Virginia Board OKs Stream-Crossing Permit For Gas Pipeline

Keystone XL pipeline sections sit on a train near Glendive, Mont.

A Virginia board has granted a waterbody crossing permit for the Mountain Valley Pipeline.

The State Water Control Board voted 3-2 on Tuesday to grant a permit for the natural gas pipeline to cross about 150 streams and wetlands in southwest Virginia, The Roanoke Times reported.

The pipeline still needs a similar permit from West Virginia and federal approval.

The planned 303-mile (488-kilometer) pipeline will take natural gas drilled from the Marcellus and Utica shale formations and transport it through West Virginia and Virginia. The project has faced legal challenges from environmental groups. A 75-mile (121-kilometer) extension into central North Carolina also has been proposed.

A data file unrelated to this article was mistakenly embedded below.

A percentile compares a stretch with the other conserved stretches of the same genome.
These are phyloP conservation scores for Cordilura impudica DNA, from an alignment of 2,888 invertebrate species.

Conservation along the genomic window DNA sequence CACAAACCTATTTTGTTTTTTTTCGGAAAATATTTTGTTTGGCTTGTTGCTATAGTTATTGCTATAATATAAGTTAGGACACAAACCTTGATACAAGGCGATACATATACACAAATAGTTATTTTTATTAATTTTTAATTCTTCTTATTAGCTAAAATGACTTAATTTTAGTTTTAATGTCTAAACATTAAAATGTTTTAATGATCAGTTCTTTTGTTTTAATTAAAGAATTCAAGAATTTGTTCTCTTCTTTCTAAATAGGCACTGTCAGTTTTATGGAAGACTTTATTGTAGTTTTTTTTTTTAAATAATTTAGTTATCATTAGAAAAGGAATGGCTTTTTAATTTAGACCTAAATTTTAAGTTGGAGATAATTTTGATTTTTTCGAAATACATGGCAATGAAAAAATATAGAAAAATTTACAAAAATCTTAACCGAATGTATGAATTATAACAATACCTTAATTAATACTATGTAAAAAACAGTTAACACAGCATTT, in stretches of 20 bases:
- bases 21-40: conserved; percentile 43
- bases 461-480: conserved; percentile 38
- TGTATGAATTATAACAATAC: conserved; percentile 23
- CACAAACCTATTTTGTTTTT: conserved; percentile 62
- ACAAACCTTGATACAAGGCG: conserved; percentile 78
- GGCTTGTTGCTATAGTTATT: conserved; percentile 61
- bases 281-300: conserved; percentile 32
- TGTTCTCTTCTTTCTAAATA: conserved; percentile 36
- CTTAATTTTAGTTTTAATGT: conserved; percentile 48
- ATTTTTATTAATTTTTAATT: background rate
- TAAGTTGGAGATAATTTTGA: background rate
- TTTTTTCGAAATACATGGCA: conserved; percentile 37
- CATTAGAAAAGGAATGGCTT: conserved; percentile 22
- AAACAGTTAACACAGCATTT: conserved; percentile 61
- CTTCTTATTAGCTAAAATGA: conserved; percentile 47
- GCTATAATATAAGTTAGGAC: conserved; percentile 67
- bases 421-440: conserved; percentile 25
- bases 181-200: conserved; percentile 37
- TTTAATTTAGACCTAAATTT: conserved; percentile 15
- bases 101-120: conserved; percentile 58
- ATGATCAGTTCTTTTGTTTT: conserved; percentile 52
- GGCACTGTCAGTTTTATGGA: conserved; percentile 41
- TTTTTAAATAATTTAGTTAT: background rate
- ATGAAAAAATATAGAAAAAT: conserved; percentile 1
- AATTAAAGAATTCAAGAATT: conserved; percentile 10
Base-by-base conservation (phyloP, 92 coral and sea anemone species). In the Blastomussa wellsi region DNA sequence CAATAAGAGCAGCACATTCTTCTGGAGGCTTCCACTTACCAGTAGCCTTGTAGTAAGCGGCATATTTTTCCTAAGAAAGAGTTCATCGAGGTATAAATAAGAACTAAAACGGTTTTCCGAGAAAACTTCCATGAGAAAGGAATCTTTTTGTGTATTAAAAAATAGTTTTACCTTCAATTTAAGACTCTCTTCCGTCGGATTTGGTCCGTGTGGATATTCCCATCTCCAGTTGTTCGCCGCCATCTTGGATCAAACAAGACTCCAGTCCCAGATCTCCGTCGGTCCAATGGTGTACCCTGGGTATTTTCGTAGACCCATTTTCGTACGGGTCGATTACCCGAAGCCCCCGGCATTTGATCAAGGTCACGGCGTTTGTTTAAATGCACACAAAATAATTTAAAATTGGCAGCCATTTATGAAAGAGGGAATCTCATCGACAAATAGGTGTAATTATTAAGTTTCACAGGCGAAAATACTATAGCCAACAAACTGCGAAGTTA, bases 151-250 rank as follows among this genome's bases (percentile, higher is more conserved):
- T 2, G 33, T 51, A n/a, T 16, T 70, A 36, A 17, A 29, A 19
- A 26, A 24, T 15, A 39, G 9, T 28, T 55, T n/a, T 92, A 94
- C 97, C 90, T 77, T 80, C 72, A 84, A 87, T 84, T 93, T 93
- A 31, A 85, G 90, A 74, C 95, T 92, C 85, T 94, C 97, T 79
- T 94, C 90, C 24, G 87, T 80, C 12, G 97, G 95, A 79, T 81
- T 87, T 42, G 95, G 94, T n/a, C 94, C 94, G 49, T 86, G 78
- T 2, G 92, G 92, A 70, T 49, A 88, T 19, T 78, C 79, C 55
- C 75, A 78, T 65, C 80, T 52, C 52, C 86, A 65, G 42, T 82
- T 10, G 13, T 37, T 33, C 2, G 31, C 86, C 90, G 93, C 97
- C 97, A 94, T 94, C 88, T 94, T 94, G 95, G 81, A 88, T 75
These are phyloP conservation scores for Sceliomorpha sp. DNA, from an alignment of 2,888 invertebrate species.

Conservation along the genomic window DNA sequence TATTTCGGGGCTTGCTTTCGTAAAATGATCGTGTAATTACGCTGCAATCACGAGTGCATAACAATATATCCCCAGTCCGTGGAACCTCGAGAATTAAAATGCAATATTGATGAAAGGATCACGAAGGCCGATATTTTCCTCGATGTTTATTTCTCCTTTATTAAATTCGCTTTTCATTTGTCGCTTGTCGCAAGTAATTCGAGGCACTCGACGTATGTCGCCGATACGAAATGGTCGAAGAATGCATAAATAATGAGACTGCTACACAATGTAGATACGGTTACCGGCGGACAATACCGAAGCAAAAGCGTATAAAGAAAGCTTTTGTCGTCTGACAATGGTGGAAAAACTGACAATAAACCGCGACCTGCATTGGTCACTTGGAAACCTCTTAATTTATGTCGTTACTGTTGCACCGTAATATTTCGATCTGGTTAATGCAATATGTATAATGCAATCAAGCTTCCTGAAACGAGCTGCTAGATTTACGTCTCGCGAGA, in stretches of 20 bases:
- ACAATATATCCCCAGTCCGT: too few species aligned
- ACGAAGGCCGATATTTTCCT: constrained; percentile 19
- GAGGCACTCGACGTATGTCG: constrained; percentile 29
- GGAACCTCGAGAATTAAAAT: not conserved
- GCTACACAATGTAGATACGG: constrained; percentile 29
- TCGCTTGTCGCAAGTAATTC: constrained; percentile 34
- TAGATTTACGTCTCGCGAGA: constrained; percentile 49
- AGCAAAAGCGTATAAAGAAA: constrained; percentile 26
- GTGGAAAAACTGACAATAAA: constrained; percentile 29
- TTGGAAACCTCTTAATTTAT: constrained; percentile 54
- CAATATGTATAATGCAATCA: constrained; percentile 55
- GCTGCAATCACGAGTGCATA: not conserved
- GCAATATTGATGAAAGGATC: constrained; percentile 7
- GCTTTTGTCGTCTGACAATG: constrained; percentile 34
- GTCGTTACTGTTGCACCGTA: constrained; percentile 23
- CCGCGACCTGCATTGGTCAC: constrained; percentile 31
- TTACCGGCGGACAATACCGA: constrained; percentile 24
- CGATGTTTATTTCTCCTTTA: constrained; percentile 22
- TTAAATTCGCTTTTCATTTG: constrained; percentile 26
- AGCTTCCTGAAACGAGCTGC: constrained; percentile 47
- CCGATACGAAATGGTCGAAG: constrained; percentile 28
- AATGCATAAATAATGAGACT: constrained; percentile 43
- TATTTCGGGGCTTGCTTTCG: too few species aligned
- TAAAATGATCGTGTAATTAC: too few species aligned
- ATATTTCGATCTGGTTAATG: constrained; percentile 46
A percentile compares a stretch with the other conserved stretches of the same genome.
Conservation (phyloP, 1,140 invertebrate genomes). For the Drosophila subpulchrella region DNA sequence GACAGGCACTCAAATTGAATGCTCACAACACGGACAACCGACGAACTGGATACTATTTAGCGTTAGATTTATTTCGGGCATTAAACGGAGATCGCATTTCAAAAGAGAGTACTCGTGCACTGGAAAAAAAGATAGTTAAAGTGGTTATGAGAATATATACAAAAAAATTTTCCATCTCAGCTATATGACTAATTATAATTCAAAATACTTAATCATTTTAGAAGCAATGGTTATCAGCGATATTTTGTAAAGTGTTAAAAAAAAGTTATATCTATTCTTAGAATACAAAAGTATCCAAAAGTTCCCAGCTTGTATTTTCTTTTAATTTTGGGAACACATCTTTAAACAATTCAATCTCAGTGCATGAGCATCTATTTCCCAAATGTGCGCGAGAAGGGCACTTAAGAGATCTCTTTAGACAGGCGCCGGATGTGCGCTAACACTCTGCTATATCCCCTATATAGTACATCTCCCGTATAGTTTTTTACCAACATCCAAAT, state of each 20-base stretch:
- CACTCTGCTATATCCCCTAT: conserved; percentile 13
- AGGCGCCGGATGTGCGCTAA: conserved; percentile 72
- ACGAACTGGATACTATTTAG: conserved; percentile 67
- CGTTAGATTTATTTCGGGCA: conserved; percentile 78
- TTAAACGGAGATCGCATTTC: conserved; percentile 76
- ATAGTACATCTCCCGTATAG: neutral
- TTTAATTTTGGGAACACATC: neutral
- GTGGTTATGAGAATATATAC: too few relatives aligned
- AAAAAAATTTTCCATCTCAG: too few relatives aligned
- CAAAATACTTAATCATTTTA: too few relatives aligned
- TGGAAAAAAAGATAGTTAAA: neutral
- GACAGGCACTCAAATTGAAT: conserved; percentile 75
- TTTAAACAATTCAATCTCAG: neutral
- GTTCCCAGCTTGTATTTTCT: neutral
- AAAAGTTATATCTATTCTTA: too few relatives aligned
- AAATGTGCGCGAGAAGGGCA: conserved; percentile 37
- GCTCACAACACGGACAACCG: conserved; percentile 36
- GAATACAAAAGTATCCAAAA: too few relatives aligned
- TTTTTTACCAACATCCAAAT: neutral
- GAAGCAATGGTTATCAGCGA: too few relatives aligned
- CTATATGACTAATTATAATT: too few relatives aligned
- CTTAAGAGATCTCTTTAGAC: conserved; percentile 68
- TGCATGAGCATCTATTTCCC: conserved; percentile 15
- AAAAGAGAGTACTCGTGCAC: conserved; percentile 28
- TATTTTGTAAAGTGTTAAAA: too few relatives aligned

The Virginia Department of Environmental Quality has cited the joint venture building the pipeline with nearly 400 violations. Opponents argue that the true number is higher and will increase if crossings resume.

In its recommendation for approval, the department said most failures to control runoff did not lead to sediment reaching water bodies.

David Sligh, conservation director for Wild Virginia, called the decision “heartbreaking.”

“Yet another public agency that’s supposed to protect us and our natural treasures has failed to live up to the standards we have a right to expect,” Sligh said in a statement.